Love the life you live.
I miss my daughter. I lost my best friend, my confidant, my source of laughter, my cuddle bunny, my shoulder to cry on, my dance partner, my music partner, my co-worker, my strength. Most of all, I lost my dreams for her.
I am riding a roller coaster ride of emotions. My life has blown up. I am trying to put the pieces together in a new form. There are so many things I wish I could have said or done. I am restless, sleepless. New thoughts come up all the time. I am forever changed. I am just trying to learn a new reality.
Honestly, I am conflicted and don’t know how exactly to feel about my cousin Lexxa’s death. I am trying to accept the fact that I will never see her again, and I am resentful and deeply sad that she choose not to save herself. Because of the stronghold of her addiction, she wasn’t able to make the decision that would have lead her down a much different path.
One lesson I have taken away from her death is not to live in fear, but to realize that you have the power to choose between life and death. The power is frightening, but at least you have a choice. That choice is something to be cherished, and to be taken very seriously. Anyone who struggles with the ability to choose between life and death because of drugs should know that. And I believe that is something my cousin did not.
What I miss most about the time before Lexxa died is the fact that my family wasn’t as broken. The thing I would change if I could, was seeing my family so hurt.
I would take all of that pain away. As a result, though, I know my family is stronger. I know we will look after one another even more.
The hardest part about accepting her death, is accepting the dark confusion that comes with it. There are so many questions. Was she in pain? Did she know what she was doing, or was it an accident? Was there anything that could have changed that night for her? I will have to deal with not knowing the answers to these questions forever. It feels like I will never get used to the uncertainty and that it will never become better. Hopefully, this perspective will change with time.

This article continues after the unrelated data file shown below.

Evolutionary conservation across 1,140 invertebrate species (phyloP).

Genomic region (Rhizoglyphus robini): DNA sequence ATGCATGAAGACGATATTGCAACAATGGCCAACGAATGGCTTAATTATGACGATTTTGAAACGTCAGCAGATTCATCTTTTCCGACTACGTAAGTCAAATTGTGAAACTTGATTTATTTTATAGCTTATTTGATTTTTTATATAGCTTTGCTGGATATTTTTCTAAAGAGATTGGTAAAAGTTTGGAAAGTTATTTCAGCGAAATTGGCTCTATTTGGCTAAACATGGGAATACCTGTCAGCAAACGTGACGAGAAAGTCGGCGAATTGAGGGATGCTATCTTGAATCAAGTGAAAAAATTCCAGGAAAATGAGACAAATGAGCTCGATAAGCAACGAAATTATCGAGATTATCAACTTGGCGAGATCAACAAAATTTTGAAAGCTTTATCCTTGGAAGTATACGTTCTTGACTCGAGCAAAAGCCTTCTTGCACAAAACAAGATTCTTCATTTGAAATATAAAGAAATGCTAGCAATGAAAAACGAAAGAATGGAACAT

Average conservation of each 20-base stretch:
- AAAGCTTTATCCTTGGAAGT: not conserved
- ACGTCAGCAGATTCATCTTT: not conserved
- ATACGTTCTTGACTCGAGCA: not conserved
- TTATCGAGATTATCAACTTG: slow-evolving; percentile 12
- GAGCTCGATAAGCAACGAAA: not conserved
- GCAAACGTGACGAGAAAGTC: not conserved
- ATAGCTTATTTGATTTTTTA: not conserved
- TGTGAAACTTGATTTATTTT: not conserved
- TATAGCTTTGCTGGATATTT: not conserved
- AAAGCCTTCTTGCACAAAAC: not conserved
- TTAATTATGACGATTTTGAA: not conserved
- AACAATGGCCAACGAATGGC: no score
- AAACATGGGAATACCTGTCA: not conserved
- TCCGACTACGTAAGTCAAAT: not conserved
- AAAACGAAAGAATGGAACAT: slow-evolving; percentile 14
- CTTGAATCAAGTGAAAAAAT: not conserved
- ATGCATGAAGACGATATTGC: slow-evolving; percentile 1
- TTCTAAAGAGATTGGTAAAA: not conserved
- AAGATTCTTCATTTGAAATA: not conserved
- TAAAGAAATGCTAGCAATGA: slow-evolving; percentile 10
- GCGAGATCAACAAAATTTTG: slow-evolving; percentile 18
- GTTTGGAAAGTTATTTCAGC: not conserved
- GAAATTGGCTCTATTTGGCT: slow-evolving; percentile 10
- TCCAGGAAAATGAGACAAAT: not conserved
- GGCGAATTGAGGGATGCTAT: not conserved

On the bright side, I remember Lex as someone who was so full of life, so full of love and light that her little body couldn’t contain it all. There always seemed to be an energy bursting out of her pores, so bright and happy, that you couldn’t help but want some. It was contagious. Whenever you were around her, you felt happy too. She genuinely cared about every person she talked to. Everyone was worth her time. That is
something that I try to do each day now, is to make other people feel the way that she made me feel. If there was one thing I could tell her before she died, it would be how overjoyed I am to have someone like her be a part of my life, how her life will not be in vain, and that I love her more than anything.
On May 4th, 2013 my life changed forever. I received the call I was dreading for 2 years. The call from my best friend’s mom telling me that she was dead from a heroin overdose. I was immediately shattered in every way. I was absolutely shaken to my core. Even now, as I write this 9 months later, my hands shake from the shock that still remains. As the heroin gripped Lexxa stronger and as her life became more radical to support her lifestyle, I tried to prepare myself for the reality that I might receive the call. When it came, I realized that nothing could have ever prepared me. Lexxa was only 22 years old and less than 2 weeks away from her 23rd birthday when she died. That is crazy to me. I never really thought that someone so full of life could ever die so young.
Even though Lexxa was only 22 years old, she affected many people. I have never seen such an outpouring of love. It was absolutely amazing to see all the people who were touched by Lexxa’s life and death. She was so bold, so full of life. She literally just talked to everyone. She was always making new friends where ever she went. Her laugh… her laugh was so contagious and is definitely one of the things I miss most. Lexxa always taught me to be bold and spontaneous. She taught me that if you love someone to risk it all. She gave me advice that I couldn’t get from anyone else. She let her heart lead her in life. Staying up late, talking, and laughing are the moments I will miss most.